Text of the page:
Guest post by Luigi Gariglio, Lecturer in Visual Studies and Sociology of Communication at the University of Turin, and Academic Visitor at the Centre for Criminology, University of Oxford. In this post, Luigi responds to last week’s From the Field entry by Sarah Turnbull on transitioning from fieldwork to academic analysis and writing.
Dear Sarah: I’m happy you’re at this stage. But how can you transition ‘out’ from the field? Or do you just mean physically, with your body? I’m sure your life has been changed forever by these amazing experiences, and at least part of your empathic and emotionally charged experiences will be floating around the world with the migrants you were privileged to meet and who were privileged to meet you as well. I’m sure that your sensibilities will help you to decipher and translate into a complex text (with images too, I hope) what is already, at least to a certain extent, your embodied understanding in progress at this stage. I remember some of the emotions that were simply so evident and pouring out from you when you were coming back from the field at the Centre for Criminology or when you were going ‘out there;’ it was simply impossible even to have a small chat with you… you were still in the field, or already there.
Photo-elicitation with key images I produced in the second part of this ethnography has been a crucial tool to help me to find my way ‘out.’ Some of the more important (and contested) images, include, among others, a psychiatric constraint bed, a seclusion cell, a portrait of a just assaulted prison officer with ice blocks on his face, and a infirmary with a psychiatrist, a patients and eight prison officers. These images, along with others and all the ethnographic informal interviews after crucial critical events, helped to guide my gaze and my body in the field. I’m not quite sure whether I captured the reality or whether I’m naively trying to build some certainty that will help me to think I’ll reach the end, but I’m quite aware that the field, theory, methods, and bodies and spaces in the field, all meet in one way or another from the very beginning of the research… This is only my partial little story; a story of a sociologist trying to look for a partial little comprehension of a very complex, multifaceted, and almost ungraspable reality. ‒Luigi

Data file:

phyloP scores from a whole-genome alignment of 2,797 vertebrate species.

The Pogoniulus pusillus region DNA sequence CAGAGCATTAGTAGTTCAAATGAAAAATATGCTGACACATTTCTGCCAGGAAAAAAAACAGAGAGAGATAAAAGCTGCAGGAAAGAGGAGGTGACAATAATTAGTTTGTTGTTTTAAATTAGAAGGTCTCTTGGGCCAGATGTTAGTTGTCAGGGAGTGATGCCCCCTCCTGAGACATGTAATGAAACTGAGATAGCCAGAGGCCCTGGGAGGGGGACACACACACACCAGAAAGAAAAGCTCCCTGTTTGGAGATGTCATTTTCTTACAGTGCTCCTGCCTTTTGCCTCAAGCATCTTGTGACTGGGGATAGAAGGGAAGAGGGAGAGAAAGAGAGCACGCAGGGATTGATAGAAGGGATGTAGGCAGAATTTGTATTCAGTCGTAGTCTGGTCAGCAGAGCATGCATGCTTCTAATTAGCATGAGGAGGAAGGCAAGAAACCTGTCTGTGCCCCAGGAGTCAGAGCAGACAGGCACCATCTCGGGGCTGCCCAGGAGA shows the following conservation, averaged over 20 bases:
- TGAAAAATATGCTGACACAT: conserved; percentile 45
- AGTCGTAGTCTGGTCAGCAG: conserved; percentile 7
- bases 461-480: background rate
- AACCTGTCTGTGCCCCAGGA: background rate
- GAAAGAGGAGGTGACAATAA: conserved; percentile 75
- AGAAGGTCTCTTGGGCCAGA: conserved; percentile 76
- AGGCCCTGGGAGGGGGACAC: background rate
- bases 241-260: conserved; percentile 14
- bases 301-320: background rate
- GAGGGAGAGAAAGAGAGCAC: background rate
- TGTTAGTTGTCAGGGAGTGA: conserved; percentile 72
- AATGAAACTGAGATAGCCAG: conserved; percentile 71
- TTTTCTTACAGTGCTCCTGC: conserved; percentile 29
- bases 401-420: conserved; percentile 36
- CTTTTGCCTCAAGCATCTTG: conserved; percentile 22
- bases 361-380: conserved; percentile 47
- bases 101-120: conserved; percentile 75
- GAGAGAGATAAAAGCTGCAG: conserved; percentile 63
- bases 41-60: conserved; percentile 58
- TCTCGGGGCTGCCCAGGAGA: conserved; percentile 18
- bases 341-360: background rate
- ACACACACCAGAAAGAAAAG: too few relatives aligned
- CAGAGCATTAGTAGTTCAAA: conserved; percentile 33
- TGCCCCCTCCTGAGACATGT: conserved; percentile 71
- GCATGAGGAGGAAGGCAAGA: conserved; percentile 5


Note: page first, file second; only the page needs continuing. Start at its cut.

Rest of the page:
Border Criminologies will soon be launching an online forum for researchers to discuss issues such as these and many others. Check back and/or follow us on Facebook and Twitter for updates on this exciting initiative!
See also other recent From the Field mini-posts:
- From the Field: Transitioning ‘Out’ of Fieldwork and into the ‘Data’ by Sarah Turnbull
- From the Field: Psychological Operations and the Policing of Migrants in the Netherlands by Paul Mutsaers
- From the Field: Children in the Court: Deportation Proceedings for the Child Migrants of the Northern Triangle by Deniz Daser
- From the Field: Migration Paths and ‘Gender Tricks’ by Raquel Matos
- From the Field: Vicarious Trauma by Border Criminologies
How to cite this blog post (Harvard style):
Gariglio L (2014) From the Field: Back and Forth in a Special Hospital. Available at:/ (Accessed [date]).